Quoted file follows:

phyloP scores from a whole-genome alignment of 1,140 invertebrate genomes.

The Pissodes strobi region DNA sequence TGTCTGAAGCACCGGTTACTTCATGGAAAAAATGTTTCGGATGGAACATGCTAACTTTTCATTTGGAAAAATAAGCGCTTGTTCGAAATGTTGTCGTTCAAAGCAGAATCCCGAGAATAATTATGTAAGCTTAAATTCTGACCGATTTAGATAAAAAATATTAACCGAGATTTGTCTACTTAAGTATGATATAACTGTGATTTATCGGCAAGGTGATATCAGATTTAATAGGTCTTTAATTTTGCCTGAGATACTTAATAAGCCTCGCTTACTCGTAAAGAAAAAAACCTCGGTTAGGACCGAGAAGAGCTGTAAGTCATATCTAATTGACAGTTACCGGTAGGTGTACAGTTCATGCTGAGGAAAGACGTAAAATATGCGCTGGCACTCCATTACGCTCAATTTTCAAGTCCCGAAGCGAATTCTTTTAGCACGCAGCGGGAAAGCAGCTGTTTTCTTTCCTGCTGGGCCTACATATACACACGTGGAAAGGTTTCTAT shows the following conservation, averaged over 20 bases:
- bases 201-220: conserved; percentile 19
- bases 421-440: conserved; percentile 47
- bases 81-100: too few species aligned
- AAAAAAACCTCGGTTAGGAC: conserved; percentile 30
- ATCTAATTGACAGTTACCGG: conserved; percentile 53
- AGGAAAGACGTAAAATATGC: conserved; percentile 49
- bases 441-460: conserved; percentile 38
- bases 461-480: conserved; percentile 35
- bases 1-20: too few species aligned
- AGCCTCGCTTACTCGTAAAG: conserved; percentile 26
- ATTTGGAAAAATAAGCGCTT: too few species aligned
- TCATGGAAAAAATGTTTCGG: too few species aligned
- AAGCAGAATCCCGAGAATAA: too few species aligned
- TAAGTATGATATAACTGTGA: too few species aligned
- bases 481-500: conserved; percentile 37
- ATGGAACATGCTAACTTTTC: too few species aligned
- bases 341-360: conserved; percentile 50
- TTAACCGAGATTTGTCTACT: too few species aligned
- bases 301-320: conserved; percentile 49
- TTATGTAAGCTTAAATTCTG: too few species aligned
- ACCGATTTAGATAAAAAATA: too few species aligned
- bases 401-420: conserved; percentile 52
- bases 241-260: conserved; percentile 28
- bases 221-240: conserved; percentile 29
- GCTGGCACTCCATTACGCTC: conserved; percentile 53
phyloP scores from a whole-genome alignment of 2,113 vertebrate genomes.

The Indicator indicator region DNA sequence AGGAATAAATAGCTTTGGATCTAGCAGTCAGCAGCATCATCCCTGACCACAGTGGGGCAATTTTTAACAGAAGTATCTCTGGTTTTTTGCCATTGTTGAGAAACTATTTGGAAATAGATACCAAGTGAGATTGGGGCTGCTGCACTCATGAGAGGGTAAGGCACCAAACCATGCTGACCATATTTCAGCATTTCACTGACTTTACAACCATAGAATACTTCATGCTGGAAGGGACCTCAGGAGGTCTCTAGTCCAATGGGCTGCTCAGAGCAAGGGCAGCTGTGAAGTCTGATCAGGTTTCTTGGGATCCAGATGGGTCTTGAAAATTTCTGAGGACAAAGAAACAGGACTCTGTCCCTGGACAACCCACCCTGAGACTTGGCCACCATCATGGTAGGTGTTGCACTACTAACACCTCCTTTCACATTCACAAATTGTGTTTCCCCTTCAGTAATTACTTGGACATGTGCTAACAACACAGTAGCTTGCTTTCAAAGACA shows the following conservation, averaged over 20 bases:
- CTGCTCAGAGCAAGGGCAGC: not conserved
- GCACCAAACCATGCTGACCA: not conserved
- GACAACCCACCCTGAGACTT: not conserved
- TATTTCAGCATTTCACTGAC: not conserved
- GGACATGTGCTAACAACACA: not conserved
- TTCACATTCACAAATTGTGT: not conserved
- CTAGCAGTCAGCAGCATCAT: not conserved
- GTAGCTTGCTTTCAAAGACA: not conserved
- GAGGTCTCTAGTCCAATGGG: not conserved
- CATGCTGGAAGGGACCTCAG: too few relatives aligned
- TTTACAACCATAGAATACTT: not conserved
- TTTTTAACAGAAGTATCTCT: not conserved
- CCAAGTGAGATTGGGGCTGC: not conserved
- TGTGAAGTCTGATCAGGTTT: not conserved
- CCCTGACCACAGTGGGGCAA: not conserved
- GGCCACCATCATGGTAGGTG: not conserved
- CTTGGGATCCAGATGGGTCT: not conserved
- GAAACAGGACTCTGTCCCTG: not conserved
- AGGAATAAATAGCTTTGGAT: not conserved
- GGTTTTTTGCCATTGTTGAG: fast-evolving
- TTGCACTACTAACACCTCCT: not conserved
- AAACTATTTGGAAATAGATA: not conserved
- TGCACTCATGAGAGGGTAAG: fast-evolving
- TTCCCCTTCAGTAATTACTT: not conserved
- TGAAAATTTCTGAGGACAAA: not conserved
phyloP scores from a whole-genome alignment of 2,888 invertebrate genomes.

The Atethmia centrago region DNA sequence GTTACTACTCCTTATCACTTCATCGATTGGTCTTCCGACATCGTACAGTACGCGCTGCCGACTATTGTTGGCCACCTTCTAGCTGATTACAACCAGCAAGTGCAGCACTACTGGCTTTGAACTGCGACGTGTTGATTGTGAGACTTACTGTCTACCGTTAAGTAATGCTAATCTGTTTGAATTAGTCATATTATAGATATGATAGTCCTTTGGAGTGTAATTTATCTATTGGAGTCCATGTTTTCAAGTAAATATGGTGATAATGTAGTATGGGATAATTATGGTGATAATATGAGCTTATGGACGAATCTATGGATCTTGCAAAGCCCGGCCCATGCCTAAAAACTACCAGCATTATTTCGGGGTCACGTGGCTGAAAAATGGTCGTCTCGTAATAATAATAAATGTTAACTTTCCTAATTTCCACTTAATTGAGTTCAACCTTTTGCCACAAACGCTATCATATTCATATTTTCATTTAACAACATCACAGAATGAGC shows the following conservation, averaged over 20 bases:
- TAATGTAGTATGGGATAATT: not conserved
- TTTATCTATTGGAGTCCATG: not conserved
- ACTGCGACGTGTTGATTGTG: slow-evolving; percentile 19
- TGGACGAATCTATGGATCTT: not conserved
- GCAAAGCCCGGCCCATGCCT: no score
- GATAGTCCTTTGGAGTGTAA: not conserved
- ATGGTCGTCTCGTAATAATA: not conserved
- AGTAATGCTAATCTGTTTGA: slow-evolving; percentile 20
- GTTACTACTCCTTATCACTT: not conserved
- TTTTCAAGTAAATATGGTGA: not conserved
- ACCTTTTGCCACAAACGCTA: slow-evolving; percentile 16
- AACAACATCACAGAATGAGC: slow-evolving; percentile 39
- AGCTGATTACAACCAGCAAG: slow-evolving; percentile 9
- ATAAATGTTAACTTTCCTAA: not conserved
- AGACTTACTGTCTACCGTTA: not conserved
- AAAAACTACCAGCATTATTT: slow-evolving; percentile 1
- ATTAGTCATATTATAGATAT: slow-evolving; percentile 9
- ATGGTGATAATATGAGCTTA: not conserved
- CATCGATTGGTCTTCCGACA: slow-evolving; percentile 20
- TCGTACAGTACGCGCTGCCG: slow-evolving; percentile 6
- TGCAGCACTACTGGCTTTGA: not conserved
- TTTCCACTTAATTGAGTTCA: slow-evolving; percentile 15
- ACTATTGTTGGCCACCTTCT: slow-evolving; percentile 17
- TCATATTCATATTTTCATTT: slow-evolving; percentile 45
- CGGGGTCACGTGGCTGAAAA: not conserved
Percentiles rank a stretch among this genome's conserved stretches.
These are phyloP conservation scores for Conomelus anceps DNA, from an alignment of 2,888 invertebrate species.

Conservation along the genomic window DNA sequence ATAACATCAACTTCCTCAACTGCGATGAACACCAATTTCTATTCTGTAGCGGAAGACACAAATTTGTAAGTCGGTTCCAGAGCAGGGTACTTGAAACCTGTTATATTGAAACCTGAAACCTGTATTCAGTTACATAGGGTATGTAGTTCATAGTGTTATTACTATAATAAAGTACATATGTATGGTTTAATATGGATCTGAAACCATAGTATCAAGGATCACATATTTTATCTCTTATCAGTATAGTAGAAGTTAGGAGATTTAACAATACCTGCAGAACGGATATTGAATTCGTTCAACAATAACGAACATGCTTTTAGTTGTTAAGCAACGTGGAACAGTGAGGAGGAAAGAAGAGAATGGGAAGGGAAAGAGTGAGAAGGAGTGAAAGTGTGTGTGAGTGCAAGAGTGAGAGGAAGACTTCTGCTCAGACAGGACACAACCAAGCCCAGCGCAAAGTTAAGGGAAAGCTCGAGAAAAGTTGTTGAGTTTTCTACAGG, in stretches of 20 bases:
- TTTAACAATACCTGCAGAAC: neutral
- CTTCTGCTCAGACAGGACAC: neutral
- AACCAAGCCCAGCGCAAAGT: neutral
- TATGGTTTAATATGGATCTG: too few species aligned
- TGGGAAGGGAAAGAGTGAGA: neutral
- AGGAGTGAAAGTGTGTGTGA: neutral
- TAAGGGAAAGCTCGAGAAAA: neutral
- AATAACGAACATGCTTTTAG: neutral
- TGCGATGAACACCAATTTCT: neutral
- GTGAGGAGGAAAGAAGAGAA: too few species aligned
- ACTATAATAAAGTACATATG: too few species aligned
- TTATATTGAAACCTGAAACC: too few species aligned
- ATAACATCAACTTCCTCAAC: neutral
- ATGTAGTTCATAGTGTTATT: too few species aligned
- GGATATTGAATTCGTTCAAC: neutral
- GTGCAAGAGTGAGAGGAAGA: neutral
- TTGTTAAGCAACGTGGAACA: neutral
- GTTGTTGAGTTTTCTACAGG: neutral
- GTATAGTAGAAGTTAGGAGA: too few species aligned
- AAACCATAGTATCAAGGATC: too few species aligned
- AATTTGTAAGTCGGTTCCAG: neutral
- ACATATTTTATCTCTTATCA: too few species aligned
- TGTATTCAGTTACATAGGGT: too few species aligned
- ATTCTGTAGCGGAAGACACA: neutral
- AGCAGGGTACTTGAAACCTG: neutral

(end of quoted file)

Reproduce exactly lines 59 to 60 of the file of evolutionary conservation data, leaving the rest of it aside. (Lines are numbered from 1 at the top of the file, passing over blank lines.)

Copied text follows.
- ACTGCGACGTGTTGATTGTG: slow-evolving; percentile 19
- TGGACGAATCTATGGATCTT: not conserved